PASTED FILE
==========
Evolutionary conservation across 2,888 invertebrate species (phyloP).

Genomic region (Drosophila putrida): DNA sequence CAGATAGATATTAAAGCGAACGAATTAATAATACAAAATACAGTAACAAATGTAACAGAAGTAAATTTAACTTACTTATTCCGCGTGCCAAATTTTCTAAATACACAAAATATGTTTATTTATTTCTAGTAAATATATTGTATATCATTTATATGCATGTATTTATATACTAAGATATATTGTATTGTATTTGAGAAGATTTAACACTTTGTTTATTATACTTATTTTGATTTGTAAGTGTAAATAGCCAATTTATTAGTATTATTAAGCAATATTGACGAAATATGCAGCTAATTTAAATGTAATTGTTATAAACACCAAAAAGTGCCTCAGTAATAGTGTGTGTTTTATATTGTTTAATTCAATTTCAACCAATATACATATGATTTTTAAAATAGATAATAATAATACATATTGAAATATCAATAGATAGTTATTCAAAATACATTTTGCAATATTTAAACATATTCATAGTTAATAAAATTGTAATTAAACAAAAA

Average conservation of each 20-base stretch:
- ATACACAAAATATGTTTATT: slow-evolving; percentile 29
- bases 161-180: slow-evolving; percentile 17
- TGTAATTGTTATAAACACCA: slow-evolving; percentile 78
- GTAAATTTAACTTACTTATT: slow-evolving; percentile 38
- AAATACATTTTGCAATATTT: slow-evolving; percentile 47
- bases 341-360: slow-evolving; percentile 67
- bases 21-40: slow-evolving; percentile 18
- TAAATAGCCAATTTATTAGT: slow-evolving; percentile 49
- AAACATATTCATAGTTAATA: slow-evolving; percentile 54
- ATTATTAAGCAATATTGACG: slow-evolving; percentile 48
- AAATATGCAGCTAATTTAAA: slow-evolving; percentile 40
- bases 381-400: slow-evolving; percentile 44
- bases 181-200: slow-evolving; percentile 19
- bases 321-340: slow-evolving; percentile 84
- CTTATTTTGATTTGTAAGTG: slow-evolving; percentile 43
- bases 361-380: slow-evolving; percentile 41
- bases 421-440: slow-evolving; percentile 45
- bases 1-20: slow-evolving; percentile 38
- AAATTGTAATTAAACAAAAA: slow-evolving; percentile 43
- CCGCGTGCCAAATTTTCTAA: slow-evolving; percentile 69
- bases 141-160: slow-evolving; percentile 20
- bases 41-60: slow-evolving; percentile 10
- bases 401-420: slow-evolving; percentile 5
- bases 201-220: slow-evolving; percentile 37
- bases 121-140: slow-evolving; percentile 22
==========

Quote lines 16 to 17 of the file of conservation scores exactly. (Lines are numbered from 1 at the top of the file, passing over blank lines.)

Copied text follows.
- bases 181-200: slow-evolving; percentile 19
- bases 321-340: slow-evolving; percentile 84